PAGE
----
Bacteria, colonic fermentation, and gastrointestinal health

J AOAC Int. Jan-Feb 2012;95(1):50-60. doi: 10.5740/jaoacint.sge_macfarlane.

Abstract

The colonic microbiota plays an important role in human digestive physiology and makes a significant contribution to homeostasis in the large bowel. The microbiome probably comprises thousands of different bacterial species. The principal metabolic activities of colonic microorganisms are associated with carbohydrate and protein digestion. Nutrients of dietary and host origin support the growth of intestinal organisms. Short-chain fatty acids (SCFAs), predominantly acetate, propionate, and butyrate, are the principal metabolites generated during the catabolism of carbohydrates and proteins. In contrast, protein digestion yields a greater diversity of end products, including SCFAs, amines, phenols, indoles, thiols, CO2, H2, and H2S, many of which have toxic properties. The majority of SCFAs are absorbed from the gut and metabolized in various body tissues, making a relatively small but significant contribution to the body's daily energy requirements. Carbohydrate fermentation is, for the most part, a beneficial process in the large gut, because the growth of saccharolytic bacteria stimulates their requirements for toxic products associated with putrefaction, for incorporation into cellular proteins, thereby protecting the host. However, as digestive materials move along the gut, carbohydrates become depleted, which may be linked to the increased prevalence of colonic disease in the distal bowel.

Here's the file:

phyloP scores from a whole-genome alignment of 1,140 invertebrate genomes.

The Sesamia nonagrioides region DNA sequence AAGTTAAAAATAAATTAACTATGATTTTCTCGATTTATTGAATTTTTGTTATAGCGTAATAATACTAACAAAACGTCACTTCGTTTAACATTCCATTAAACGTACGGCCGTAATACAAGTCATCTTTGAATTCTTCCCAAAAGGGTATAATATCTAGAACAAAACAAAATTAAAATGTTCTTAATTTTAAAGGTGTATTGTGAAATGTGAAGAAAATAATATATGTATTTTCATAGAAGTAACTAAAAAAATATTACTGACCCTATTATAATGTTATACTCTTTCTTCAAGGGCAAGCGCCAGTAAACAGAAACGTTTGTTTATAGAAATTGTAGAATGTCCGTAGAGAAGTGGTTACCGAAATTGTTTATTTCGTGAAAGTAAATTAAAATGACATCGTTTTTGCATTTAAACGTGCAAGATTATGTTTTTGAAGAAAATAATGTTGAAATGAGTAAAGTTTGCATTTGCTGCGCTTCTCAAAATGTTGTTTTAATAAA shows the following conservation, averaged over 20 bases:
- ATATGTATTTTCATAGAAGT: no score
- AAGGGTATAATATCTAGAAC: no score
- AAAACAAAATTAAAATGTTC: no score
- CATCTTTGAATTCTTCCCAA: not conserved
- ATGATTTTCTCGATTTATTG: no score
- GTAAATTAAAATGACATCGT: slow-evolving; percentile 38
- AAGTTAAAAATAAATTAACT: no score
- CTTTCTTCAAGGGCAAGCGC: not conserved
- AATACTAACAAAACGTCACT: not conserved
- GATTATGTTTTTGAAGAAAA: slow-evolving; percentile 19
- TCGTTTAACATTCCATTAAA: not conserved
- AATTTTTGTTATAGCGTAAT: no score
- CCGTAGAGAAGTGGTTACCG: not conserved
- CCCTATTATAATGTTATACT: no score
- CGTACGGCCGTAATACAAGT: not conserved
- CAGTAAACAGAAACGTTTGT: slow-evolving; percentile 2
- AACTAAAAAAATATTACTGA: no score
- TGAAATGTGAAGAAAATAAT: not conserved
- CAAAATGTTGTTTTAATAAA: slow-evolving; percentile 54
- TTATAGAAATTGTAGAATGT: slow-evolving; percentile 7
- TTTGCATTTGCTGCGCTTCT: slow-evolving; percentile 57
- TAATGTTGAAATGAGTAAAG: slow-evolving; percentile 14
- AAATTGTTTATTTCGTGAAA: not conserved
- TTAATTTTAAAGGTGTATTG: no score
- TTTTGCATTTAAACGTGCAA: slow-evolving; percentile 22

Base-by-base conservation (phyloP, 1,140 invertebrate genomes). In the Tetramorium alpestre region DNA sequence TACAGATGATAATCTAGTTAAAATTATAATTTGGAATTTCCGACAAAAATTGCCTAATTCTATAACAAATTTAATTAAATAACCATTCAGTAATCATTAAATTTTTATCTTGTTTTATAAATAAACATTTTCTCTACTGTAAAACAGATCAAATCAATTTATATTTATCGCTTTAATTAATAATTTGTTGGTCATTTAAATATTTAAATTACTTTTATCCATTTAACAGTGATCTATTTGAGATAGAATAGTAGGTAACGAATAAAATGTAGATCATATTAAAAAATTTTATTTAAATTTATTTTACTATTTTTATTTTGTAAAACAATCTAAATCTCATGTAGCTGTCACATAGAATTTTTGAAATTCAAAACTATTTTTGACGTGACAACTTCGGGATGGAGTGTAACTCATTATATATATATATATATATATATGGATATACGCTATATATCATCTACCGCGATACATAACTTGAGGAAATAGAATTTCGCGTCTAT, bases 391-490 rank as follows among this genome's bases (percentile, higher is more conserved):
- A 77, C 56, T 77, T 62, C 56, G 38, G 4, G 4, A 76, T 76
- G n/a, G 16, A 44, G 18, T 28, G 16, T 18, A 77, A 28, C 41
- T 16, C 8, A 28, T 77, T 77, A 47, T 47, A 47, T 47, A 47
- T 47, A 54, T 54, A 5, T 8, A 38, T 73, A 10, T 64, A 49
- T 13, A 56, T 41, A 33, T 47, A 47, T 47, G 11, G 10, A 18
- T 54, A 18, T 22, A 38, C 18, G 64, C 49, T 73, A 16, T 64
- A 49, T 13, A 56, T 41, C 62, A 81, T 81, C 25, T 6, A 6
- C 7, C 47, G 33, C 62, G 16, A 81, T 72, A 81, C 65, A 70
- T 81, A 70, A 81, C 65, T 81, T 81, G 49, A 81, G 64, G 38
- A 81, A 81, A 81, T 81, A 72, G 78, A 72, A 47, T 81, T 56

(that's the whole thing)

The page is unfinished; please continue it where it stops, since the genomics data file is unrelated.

Publication types

  • Review

MeSH terms

  • Amino Acids / metabolism
  • Butyrates / metabolism
  • Colon / microbiology
  • Colon / physiology
  • Colonic Neoplasms / etiology
  • Colonic Neoplasms / metabolism
  • Dietary Carbohydrates / metabolism
  • Dietary Proteins / metabolism
  • Fatty Acids, Volatile / analysis
  • Fatty Acids, Volatile / metabolism
  • Fatty Acids, Volatile / physiology
  • Fermentation*
  • Food Microbiology*
  • Gastrointestinal Tract / microbiology*
  • Gastrointestinal Tract / physiology*
  • Health
  • Humans
  • Hydrogen / metabolism
  • Lactic Acid / biosynthesis
  • Oxidative Stress
  • Propionates / metabolism
  • Proteolysis

Substances

  • Amino Acids
  • Butyrates
  • Dietary Carbohydrates
  • Dietary Proteins
  • Fatty Acids, Volatile
  • Propionates
  • Lactic Acid
  • Hydrogen